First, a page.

7. Homelessness. This problem exists in San Francisco because the simple answers to the problem target the symptoms not the actual problem. Other leading cities apply ‘Greyhound Therapy’ and incarceration which are not solutions for this City. Our love of fairness and equality will not let us settle for superficial salves to undesirable symptoms. We strive to get at the heart of the problem. To try solutions until the problem is solved. To consider all angles of an issue. To give voice to those who can not be their own squeaky wheels. Is this process slow? Yes. Is it ideal? No. But it’s fair, equal and inclusive. It is all of these things, but it is core to what it means to be from San Francisco.
  8. Costumes! Welcome to San Francisco, here’s your costume trunk. We love to dress up here, try out new outfits, looks and gender-bend . See what works. We move from themed event to themed event and it all culminates with New Year’s Eve, Halloween or Burning Man. You take your pick, your special venue for your flavor of self-expression, don your Santa outfit or gather a group for Bay To Breakers. The love of costumes here is universal.
  9. The Land Of The Bandwagon Fan. While there are absolutely die hard sports fans in the SF Bay Area, what we love more than anything is to come together around the success of a team. If you lived in SF when the Giants won their last World Series or when the 49ers went to the Superbowl last season, you got to experience this first hand. I am not talking about the jackassery that happened the evening they won. I’m talking about the afterglow. The knowing smiles that most of SF wore for a couple weeks while the team was ‘in it’ and after the win. The increase in post-season wearing of Giants apparel. The whole city was united in what could best be described as civic pride.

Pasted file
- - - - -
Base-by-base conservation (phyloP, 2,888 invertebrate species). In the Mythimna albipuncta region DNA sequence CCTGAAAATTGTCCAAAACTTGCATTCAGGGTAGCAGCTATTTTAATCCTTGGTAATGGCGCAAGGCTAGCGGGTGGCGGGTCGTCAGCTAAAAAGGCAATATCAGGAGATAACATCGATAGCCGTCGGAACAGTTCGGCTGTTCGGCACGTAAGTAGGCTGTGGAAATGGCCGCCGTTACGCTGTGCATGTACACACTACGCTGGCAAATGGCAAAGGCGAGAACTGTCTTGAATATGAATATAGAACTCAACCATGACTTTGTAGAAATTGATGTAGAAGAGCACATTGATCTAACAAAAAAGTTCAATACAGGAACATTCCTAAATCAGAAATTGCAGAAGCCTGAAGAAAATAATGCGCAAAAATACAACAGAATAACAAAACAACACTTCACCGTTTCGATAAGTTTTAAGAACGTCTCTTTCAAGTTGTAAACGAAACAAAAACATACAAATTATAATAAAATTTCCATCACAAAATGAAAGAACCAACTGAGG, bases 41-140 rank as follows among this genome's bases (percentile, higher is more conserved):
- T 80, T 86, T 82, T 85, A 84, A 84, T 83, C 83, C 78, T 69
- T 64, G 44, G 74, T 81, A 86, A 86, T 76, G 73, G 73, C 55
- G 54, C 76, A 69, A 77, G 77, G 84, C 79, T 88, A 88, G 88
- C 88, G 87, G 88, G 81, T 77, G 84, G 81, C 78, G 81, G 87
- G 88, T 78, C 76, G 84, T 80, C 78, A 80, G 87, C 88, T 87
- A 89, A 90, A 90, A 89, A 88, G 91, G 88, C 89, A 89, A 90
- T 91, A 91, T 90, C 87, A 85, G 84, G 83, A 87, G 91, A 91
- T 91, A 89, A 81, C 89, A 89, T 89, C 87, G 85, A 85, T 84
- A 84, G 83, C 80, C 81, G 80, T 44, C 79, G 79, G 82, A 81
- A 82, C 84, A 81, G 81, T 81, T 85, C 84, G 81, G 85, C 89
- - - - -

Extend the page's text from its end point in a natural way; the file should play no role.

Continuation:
10. N.E.R.T. If you do not know what N.E.R.T. is you should. It’s what happens when, in the wake of a natural disaster, volunteer members of our fine City come together to fight to save it. They work hand in hand with firefighters to carry lines to so they can pump from the bay to put out the flames. They direct traffic, marshall resources and apply first aid. It’s the persistent ongoing focus and practice that happens after the smoke from the disaster has dissipated. It is an organization that has become the model for community engagement and first responders for the rest of the country. It is grassroots self-organizing that other communities aspire to and the standard we hold ourselves to. For our community, for our city of iron and gold, for our beloved San Francisco.

Large parts of San Francisco are built on landfill, material removed from another part of the bay, land created out of nothing. These areas are subject to a geological phenomenon known as liquefaction where water can turn the soil into a type of quicksand absorbing the structures built on top of it. Every day we literally build our dreams on the fragile foundation of trust, calculated risk taking, and optimism. It’s not that ‘the big one’ will never hit, it’s that we know this place is special enough to rebuild and we know we’ll take shovel to hand and join to help rebuild it, and in the meantime we keep creating.